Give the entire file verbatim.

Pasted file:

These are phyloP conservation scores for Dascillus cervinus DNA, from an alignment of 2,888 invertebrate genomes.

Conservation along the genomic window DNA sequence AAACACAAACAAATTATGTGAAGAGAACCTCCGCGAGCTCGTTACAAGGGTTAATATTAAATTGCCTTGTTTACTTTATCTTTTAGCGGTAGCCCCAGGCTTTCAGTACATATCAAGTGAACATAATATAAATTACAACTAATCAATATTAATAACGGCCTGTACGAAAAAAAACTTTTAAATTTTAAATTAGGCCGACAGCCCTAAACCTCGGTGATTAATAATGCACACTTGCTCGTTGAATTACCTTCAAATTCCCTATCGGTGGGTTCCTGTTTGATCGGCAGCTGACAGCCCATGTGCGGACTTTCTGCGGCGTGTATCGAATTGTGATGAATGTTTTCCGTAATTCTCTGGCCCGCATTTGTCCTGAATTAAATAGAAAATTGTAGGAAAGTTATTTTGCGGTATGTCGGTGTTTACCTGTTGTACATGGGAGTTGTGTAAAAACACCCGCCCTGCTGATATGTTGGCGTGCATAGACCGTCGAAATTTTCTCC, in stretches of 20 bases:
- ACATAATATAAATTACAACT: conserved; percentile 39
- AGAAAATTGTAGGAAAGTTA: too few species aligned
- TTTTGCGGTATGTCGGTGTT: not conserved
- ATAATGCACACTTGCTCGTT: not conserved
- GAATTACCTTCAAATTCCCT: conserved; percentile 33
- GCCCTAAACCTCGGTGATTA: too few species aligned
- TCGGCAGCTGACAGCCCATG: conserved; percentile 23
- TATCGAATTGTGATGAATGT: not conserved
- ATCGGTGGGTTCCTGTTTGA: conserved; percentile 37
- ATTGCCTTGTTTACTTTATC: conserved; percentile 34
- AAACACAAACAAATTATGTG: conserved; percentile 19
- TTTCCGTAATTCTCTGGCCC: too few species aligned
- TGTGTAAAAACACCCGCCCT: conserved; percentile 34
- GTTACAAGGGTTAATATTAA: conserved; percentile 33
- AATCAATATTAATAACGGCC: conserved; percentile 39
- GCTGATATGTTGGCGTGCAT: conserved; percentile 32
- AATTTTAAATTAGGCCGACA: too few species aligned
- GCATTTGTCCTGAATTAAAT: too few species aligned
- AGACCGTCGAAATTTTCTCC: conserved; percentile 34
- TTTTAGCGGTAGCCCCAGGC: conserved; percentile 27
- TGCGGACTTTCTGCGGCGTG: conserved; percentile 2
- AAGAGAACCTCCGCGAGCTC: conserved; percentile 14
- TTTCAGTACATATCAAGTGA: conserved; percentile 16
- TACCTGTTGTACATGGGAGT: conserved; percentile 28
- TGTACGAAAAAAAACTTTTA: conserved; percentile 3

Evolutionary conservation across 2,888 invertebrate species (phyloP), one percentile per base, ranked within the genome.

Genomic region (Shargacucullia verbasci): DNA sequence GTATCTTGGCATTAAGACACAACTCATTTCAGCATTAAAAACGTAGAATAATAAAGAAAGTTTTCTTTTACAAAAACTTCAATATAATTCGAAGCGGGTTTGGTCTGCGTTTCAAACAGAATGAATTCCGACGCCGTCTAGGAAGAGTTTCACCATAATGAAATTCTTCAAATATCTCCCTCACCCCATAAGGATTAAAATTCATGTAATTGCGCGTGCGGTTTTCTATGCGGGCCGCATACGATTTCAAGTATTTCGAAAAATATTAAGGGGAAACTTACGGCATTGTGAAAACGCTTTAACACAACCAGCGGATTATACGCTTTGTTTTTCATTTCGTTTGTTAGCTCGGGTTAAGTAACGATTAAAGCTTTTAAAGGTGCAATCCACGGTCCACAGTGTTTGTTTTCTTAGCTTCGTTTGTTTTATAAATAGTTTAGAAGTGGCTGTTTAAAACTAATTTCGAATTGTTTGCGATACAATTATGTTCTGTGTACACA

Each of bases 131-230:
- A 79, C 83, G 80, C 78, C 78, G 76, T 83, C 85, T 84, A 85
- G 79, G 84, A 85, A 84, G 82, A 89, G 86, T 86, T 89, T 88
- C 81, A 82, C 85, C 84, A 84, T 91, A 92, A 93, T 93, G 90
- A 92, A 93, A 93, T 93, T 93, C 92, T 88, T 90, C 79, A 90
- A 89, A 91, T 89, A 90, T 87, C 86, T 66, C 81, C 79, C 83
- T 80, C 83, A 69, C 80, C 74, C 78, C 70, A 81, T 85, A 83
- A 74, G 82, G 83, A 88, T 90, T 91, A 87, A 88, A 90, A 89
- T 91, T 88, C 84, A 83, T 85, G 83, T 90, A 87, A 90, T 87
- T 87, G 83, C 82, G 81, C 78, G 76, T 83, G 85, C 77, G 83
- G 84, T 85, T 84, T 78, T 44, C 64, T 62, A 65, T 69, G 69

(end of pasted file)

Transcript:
These are phyloP conservation scores for Dascillus cervinus DNA, from an alignment of 2,888 invertebrate genomes.

Conservation along the genomic window DNA sequence AAACACAAACAAATTATGTGAAGAGAACCTCCGCGAGCTCGTTACAAGGGTTAATATTAAATTGCCTTGTTTACTTTATCTTTTAGCGGTAGCCCCAGGCTTTCAGTACATATCAAGTGAACATAATATAAATTACAACTAATCAATATTAATAACGGCCTGTACGAAAAAAAACTTTTAAATTTTAAATTAGGCCGACAGCCCTAAACCTCGGTGATTAATAATGCACACTTGCTCGTTGAATTACCTTCAAATTCCCTATCGGTGGGTTCCTGTTTGATCGGCAGCTGACAGCCCATGTGCGGACTTTCTGCGGCGTGTATCGAATTGTGATGAATGTTTTCCGTAATTCTCTGGCCCGCATTTGTCCTGAATTAAATAGAAAATTGTAGGAAAGTTATTTTGCGGTATGTCGGTGTTTACCTGTTGTACATGGGAGTTGTGTAAAAACACCCGCCCTGCTGATATGTTGGCGTGCATAGACCGTCGAAATTTTCTCC, in stretches of 20 bases:
- ACATAATATAAATTACAACT: conserved; percentile 39
- AGAAAATTGTAGGAAAGTTA: too few species aligned
- TTTTGCGGTATGTCGGTGTT: not conserved
- ATAATGCACACTTGCTCGTT: not conserved
- GAATTACCTTCAAATTCCCT: conserved; percentile 33
- GCCCTAAACCTCGGTGATTA: too few species aligned
- TCGGCAGCTGACAGCCCATG: conserved; percentile 23
- TATCGAATTGTGATGAATGT: not conserved
- ATCGGTGGGTTCCTGTTTGA: conserved; percentile 37
- ATTGCCTTGTTTACTTTATC: conserved; percentile 34
- AAACACAAACAAATTATGTG: conserved; percentile 19
- TTTCCGTAATTCTCTGGCCC: too few species aligned
- TGTGTAAAAACACCCGCCCT: conserved; percentile 34
- GTTACAAGGGTTAATATTAA: conserved; percentile 33
- AATCAATATTAATAACGGCC: conserved; percentile 39
- GCTGATATGTTGGCGTGCAT: conserved; percentile 32
- AATTTTAAATTAGGCCGACA: too few species aligned
- GCATTTGTCCTGAATTAAAT: too few species aligned
- AGACCGTCGAAATTTTCTCC: conserved; percentile 34
- TTTTAGCGGTAGCCCCAGGC: conserved; percentile 27
- TGCGGACTTTCTGCGGCGTG: conserved; percentile 2
- AAGAGAACCTCCGCGAGCTC: conserved; percentile 14
- TTTCAGTACATATCAAGTGA: conserved; percentile 16
- TACCTGTTGTACATGGGAGT: conserved; percentile 28
- TGTACGAAAAAAAACTTTTA: conserved; percentile 3

Evolutionary conservation across 2,888 invertebrate species (phyloP), one percentile per base, ranked within the genome.

Genomic region (Shargacucullia verbasci): DNA sequence GTATCTTGGCATTAAGACACAACTCATTTCAGCATTAAAAACGTAGAATAATAAAGAAAGTTTTCTTTTACAAAAACTTCAATATAATTCGAAGCGGGTTTGGTCTGCGTTTCAAACAGAATGAATTCCGACGCCGTCTAGGAAGAGTTTCACCATAATGAAATTCTTCAAATATCTCCCTCACCCCATAAGGATTAAAATTCATGTAATTGCGCGTGCGGTTTTCTATGCGGGCCGCATACGATTTCAAGTATTTCGAAAAATATTAAGGGGAAACTTACGGCATTGTGAAAACGCTTTAACACAACCAGCGGATTATACGCTTTGTTTTTCATTTCGTTTGTTAGCTCGGGTTAAGTAACGATTAAAGCTTTTAAAGGTGCAATCCACGGTCCACAGTGTTTGTTTTCTTAGCTTCGTTTGTTTTATAAATAGTTTAGAAGTGGCTGTTTAAAACTAATTTCGAATTGTTTGCGATACAATTATGTTCTGTGTACACA

Each of bases 131-230:
- A 79, C 83, G 80, C 78, C 78, G 76, T 83, C 85, T 84, A 85
- G 79, G 84, A 85, A 84, G 82, A 89, G 86, T 86, T 89, T 88
- C 81, A 82, C 85, C 84, A 84, T 91, A 92, A 93, T 93, G 90
- A 92, A 93, A 93, T 93, T 93, C 92, T 88, T 90, C 79, A 90
- A 89, A 91, T 89, A 90, T 87, C 86, T 66, C 81, C 79, C 83
- T 80, C 83, A 69, C 80, C 74, C 78, C 70, A 81, T 85, A 83
- A 74, G 82, G 83, A 88, T 90, T 91, A 87, A 88, A 90, A 89
- T 91, T 88, C 84, A 83, T 85, G 83, T 90, A 87, A 90, T 87
- T 87, G 83, C 82, G 81, C 78, G 76, T 83, G 85, C 77, G 83
- G 84, T 85, T 84, T 78, T 44, C 64, T 62, A 65, T 69, G 69